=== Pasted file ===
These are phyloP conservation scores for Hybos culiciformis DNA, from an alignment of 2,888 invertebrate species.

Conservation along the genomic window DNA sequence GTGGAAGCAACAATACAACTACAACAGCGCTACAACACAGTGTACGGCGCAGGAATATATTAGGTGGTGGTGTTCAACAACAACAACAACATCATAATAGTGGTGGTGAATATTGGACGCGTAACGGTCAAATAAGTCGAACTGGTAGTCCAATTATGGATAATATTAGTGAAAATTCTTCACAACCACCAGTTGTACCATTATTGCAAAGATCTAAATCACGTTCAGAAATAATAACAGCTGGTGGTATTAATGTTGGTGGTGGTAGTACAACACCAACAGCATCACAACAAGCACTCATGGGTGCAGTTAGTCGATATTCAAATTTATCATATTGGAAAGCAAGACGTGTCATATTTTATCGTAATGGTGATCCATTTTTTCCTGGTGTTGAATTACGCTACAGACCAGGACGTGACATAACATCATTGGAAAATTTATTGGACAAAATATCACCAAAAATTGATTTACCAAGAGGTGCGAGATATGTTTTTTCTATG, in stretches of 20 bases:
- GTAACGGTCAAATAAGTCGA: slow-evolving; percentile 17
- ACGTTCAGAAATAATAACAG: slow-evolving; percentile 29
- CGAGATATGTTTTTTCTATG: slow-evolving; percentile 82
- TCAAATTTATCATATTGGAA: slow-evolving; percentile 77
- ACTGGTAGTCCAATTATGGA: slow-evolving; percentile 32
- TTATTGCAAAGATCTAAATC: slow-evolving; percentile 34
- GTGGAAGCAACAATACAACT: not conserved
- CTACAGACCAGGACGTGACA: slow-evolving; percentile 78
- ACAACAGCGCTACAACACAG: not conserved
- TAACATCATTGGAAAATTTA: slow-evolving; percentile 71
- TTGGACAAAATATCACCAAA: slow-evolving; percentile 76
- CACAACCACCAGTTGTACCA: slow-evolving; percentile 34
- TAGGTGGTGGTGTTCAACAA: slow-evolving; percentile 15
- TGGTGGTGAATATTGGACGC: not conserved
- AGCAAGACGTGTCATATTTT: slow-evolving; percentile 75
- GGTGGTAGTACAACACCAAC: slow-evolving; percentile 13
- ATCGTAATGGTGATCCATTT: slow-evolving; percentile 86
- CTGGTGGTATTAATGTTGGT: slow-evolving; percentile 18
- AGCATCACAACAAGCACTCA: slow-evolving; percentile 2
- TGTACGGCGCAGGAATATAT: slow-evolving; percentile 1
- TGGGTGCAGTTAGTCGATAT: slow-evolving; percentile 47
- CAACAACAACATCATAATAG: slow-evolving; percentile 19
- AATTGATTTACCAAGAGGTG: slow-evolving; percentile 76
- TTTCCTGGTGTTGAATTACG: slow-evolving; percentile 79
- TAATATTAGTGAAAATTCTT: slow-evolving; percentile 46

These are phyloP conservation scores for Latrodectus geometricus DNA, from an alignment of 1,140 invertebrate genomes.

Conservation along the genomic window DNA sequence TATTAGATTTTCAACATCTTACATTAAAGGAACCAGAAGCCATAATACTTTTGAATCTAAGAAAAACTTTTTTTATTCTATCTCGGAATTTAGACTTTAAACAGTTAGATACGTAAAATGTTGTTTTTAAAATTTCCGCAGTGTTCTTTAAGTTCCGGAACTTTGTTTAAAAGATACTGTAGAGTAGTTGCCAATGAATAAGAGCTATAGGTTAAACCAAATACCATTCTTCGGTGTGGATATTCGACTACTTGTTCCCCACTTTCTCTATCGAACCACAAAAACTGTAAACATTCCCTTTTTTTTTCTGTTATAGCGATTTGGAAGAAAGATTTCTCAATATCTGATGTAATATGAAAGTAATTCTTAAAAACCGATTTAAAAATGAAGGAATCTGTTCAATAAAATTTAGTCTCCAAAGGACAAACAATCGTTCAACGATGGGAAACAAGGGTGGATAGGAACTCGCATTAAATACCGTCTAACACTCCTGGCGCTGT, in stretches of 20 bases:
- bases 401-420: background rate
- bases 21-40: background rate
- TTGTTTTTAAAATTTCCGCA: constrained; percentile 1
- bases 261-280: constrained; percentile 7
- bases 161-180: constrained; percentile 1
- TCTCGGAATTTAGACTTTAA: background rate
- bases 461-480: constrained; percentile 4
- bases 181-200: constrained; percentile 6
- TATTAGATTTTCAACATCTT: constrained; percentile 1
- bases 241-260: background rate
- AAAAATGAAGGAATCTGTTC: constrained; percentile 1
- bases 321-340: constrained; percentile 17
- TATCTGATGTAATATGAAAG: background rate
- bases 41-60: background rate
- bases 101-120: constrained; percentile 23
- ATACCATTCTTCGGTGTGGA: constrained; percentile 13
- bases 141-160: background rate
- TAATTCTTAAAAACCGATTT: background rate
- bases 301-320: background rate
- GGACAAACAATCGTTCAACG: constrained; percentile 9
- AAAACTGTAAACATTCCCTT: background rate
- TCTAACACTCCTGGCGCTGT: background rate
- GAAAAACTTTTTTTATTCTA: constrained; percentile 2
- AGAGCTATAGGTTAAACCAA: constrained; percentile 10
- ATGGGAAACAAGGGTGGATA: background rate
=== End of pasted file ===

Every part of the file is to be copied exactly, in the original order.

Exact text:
These are phyloP conservation scores for Hybos culiciformis DNA, from an alignment of 2,888 invertebrate species.

Conservation along the genomic window DNA sequence GTGGAAGCAACAATACAACTACAACAGCGCTACAACACAGTGTACGGCGCAGGAATATATTAGGTGGTGGTGTTCAACAACAACAACAACATCATAATAGTGGTGGTGAATATTGGACGCGTAACGGTCAAATAAGTCGAACTGGTAGTCCAATTATGGATAATATTAGTGAAAATTCTTCACAACCACCAGTTGTACCATTATTGCAAAGATCTAAATCACGTTCAGAAATAATAACAGCTGGTGGTATTAATGTTGGTGGTGGTAGTACAACACCAACAGCATCACAACAAGCACTCATGGGTGCAGTTAGTCGATATTCAAATTTATCATATTGGAAAGCAAGACGTGTCATATTTTATCGTAATGGTGATCCATTTTTTCCTGGTGTTGAATTACGCTACAGACCAGGACGTGACATAACATCATTGGAAAATTTATTGGACAAAATATCACCAAAAATTGATTTACCAAGAGGTGCGAGATATGTTTTTTCTATG, in stretches of 20 bases:
- GTAACGGTCAAATAAGTCGA: slow-evolving; percentile 17
- ACGTTCAGAAATAATAACAG: slow-evolving; percentile 29
- CGAGATATGTTTTTTCTATG: slow-evolving; percentile 82
- TCAAATTTATCATATTGGAA: slow-evolving; percentile 77
- ACTGGTAGTCCAATTATGGA: slow-evolving; percentile 32
- TTATTGCAAAGATCTAAATC: slow-evolving; percentile 34
- GTGGAAGCAACAATACAACT: not conserved
- CTACAGACCAGGACGTGACA: slow-evolving; percentile 78
- ACAACAGCGCTACAACACAG: not conserved
- TAACATCATTGGAAAATTTA: slow-evolving; percentile 71
- TTGGACAAAATATCACCAAA: slow-evolving; percentile 76
- CACAACCACCAGTTGTACCA: slow-evolving; percentile 34
- TAGGTGGTGGTGTTCAACAA: slow-evolving; percentile 15
- TGGTGGTGAATATTGGACGC: not conserved
- AGCAAGACGTGTCATATTTT: slow-evolving; percentile 75
- GGTGGTAGTACAACACCAAC: slow-evolving; percentile 13
- ATCGTAATGGTGATCCATTT: slow-evolving; percentile 86
- CTGGTGGTATTAATGTTGGT: slow-evolving; percentile 18
- AGCATCACAACAAGCACTCA: slow-evolving; percentile 2
- TGTACGGCGCAGGAATATAT: slow-evolving; percentile 1
- TGGGTGCAGTTAGTCGATAT: slow-evolving; percentile 47
- CAACAACAACATCATAATAG: slow-evolving; percentile 19
- AATTGATTTACCAAGAGGTG: slow-evolving; percentile 76
- TTTCCTGGTGTTGAATTACG: slow-evolving; percentile 79
- TAATATTAGTGAAAATTCTT: slow-evolving; percentile 46

These are phyloP conservation scores for Latrodectus geometricus DNA, from an alignment of 1,140 invertebrate genomes.

Conservation along the genomic window DNA sequence TATTAGATTTTCAACATCTTACATTAAAGGAACCAGAAGCCATAATACTTTTGAATCTAAGAAAAACTTTTTTTATTCTATCTCGGAATTTAGACTTTAAACAGTTAGATACGTAAAATGTTGTTTTTAAAATTTCCGCAGTGTTCTTTAAGTTCCGGAACTTTGTTTAAAAGATACTGTAGAGTAGTTGCCAATGAATAAGAGCTATAGGTTAAACCAAATACCATTCTTCGGTGTGGATATTCGACTACTTGTTCCCCACTTTCTCTATCGAACCACAAAAACTGTAAACATTCCCTTTTTTTTTCTGTTATAGCGATTTGGAAGAAAGATTTCTCAATATCTGATGTAATATGAAAGTAATTCTTAAAAACCGATTTAAAAATGAAGGAATCTGTTCAATAAAATTTAGTCTCCAAAGGACAAACAATCGTTCAACGATGGGAAACAAGGGTGGATAGGAACTCGCATTAAATACCGTCTAACACTCCTGGCGCTGT, in stretches of 20 bases:
- bases 401-420: background rate
- bases 21-40: background rate
- TTGTTTTTAAAATTTCCGCA: constrained; percentile 1
- bases 261-280: constrained; percentile 7
- bases 161-180: constrained; percentile 1
- TCTCGGAATTTAGACTTTAA: background rate
- bases 461-480: constrained; percentile 4
- bases 181-200: constrained; percentile 6
- TATTAGATTTTCAACATCTT: constrained; percentile 1
- bases 241-260: background rate
- AAAAATGAAGGAATCTGTTC: constrained; percentile 1
- bases 321-340: constrained; percentile 17
- TATCTGATGTAATATGAAAG: background rate
- bases 41-60: background rate
- bases 101-120: constrained; percentile 23
- ATACCATTCTTCGGTGTGGA: constrained; percentile 13
- bases 141-160: background rate
- TAATTCTTAAAAACCGATTT: background rate
- bases 301-320: background rate
- GGACAAACAATCGTTCAACG: constrained; percentile 9
- AAAACTGTAAACATTCCCTT: background rate
- TCTAACACTCCTGGCGCTGT: background rate
- GAAAAACTTTTTTTATTCTA: constrained; percentile 2
- AGAGCTATAGGTTAAACCAA: constrained; percentile 10
- ATGGGAAACAAGGGTGGATA: background rate